The Tornillo facility, a shelter for children of detained migrants, is seen in this photo provided by the U.S. Department of Health and Human Services, in Tornillo, Texas, U.S., June 14, 2018. ACF/HHS/Handout via REUTERS Picture taken June 14, 2018. ATTENTION EDITORS - THIS IMAGE WAS PROVIDED BY A THIRD PARTY.
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At a hearing on Monday, Judge Dana Sabraw of the U.S. District Court for the Southern District of California in San Diego said he would issue a stay on deporting reunified parents until the government could respond to the ACLU request.

Sabraw gave the government a week to respond and will consider the ACLU request on July 24.

The ACLU has used the case to challenge a policy of President Donald Trump's administration of separating families as part of a broader crackdown on illegal immigration. The president ordered the practice stopped on June 20 after widespread public outcry.

Sabraw ordered on June 26 that children should be returned to their parents within specified deadlines, and has been overseeing the process.

In its filing, the ACLU said parents must determine if their child should remain in the United States to pursue their own asylum claim, but that decision requires time to discuss with a lawyer or advocate for the child.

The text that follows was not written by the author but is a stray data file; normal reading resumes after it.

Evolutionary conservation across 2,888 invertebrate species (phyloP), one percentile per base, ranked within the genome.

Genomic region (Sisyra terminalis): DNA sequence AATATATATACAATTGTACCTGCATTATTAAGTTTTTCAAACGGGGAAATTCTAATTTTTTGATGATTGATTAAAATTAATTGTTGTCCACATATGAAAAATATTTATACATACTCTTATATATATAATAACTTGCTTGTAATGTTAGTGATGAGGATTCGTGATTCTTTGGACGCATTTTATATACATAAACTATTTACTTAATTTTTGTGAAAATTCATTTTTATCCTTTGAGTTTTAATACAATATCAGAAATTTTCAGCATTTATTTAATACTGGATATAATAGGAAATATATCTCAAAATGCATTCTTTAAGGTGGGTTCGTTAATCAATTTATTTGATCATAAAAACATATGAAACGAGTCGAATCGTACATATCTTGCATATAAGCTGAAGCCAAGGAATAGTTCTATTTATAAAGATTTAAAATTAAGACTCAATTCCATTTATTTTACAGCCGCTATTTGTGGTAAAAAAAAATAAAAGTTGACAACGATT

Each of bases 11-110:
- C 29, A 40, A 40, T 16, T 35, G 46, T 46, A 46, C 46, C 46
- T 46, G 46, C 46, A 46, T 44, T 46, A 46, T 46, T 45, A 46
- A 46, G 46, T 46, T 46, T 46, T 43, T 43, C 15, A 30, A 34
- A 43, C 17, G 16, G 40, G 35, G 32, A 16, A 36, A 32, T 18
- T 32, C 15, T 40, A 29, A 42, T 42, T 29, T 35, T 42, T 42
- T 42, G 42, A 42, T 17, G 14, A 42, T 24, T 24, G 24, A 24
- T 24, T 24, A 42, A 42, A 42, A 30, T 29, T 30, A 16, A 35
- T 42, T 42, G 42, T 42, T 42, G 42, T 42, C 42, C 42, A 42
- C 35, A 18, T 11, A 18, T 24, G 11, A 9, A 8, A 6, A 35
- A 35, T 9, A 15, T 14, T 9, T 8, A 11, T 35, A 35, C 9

The rights group said it was acting on "persistent and increasing rumors" of rapid deportations, which it said the U.S. government has not denied.

The U.S. Department of Homeland Security did not immediately respond to a request for comment.

Many of the immigrants separated from their children were seeking asylum after fleeing violence and crime in Guatemala, El Salvador and Honduras.

Children were sent to multiple care facilities across the country, and their parents were incarcerated in immigration detention centers or federal prisons - in keeping with the government's "zero tolerance" policy under which all adults crossing the border illegally would face prosecution.

(Reporting by Tom Hals in Wilmington, Delaware and Daniel Trotta in New York Editing by Rosalba O'Brien, Noeleen Walder and Frances Kerry)